Hang your hair in your eyes and dance.
It's the attitude to have at your local club's weekly dance party.
For many, it means cutting loose and jerking your body around without any sense of rhythm.
But for me, it's yet another means to push my metastasizing gambling habit to new heights.
Standing on the side of the dance floor, languidly holding drinks in our hands, my friend and I passed crumpled up bills back and forth for more than two hours.
We placed bets on everything from the next song's decade to the amount of time the DJ would take to segue into the next song, roughly estimating odds as the music vibrated through the hardwood floor.
The important lesson here is that you can gamble on anything, which I guess is what makes it such a dangerous addiction, according to health experts.
Predicting the DJ's music selection is no different than making NFL picks each weekend.
Momentum is king.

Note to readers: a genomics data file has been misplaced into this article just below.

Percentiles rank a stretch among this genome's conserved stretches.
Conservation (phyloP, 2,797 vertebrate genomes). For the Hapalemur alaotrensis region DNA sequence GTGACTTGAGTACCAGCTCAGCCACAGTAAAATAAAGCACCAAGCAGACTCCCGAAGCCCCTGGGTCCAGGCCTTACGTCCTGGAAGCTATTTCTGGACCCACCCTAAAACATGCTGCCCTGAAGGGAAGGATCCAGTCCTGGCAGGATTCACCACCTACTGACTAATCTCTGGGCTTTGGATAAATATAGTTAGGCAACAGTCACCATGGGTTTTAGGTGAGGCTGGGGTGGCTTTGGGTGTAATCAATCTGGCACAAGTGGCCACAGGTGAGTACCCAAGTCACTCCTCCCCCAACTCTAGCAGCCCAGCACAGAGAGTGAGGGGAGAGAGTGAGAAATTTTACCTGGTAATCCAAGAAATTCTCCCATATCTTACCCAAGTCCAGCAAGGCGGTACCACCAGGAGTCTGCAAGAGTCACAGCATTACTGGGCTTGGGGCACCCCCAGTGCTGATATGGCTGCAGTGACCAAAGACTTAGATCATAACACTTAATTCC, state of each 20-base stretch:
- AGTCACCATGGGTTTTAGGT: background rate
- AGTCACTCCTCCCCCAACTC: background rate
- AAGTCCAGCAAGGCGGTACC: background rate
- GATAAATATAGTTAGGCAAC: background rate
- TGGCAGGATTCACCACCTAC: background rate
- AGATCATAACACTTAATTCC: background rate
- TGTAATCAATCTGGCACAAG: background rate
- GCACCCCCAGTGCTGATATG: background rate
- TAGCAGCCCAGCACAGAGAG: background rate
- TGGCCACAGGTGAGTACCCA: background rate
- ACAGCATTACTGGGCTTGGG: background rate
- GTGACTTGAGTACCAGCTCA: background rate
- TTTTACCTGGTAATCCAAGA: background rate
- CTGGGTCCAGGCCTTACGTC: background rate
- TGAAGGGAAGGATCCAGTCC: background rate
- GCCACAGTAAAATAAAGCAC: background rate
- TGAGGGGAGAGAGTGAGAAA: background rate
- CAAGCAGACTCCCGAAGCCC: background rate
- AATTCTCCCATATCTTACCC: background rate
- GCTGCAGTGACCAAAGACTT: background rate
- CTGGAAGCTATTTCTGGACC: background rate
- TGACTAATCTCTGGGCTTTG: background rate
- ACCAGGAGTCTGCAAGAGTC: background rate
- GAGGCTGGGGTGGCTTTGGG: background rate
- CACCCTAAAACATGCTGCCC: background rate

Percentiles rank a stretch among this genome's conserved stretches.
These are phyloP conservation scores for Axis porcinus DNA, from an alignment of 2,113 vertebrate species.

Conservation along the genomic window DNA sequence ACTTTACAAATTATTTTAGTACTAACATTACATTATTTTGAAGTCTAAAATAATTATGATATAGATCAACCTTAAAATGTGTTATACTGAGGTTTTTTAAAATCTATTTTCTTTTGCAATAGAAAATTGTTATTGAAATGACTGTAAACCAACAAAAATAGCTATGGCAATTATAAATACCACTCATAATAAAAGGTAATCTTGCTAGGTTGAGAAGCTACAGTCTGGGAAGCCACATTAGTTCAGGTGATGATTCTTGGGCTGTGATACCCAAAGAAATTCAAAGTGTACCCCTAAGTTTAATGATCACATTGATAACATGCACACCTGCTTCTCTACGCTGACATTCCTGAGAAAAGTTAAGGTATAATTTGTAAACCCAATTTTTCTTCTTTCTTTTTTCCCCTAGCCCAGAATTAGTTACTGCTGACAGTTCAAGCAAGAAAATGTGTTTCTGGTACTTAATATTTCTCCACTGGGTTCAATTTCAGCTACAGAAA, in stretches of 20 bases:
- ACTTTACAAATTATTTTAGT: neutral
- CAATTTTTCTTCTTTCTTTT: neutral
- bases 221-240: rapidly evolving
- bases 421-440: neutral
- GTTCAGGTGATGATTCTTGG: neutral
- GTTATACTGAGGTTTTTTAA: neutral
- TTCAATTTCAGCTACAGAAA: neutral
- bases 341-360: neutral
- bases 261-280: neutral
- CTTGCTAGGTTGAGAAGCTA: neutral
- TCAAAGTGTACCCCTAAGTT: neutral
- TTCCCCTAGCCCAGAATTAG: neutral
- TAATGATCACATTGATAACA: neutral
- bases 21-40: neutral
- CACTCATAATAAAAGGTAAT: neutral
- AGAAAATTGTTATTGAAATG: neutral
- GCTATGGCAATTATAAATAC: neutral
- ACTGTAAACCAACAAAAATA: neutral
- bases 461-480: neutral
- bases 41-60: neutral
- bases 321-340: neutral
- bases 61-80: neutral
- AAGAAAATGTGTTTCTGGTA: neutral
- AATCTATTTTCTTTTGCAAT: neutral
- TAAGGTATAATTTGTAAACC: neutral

Picking a 90s modern rock song to come out of the speakers after a build-up of Rolling Stones is as certain as picking the home team to cover after an away defeat.
However, some things will remain a mystery, like predicting long shots no matter how ideal the circumstances seem.
The big bet of the night was on the Postal Service. I think odds topped out at 20 to 1. But neither of us could hit.
The problem with gambling on song choices is the potential for big success is very low.
No one is realistically going to take big action on something that is really dependent on the preference of one person.
But a true scheme could be developed. You've got to calibrate the impact of audience enthusiasm on the DJ.
At this club, the DJ was up higher behind the dance floor so he would face away from it.
This makes predicting song's based on audience enthusiasm very difficult since the DJ wouldn't pay much attention to the crowd.
Anyway, this was a useless rant.
What I'm trying to prove here is that wherever there is gambling, no matter how silly the subject, a good gambler will impose some type of order or system to it.
Some way to convince themselves they have an edge.
That's what drives the addiction.
Justin Boron covers government and politics for the News-Daily. His column appears Mondays. He can be reached at 770-478-5753 ext. 281 or email@example.com .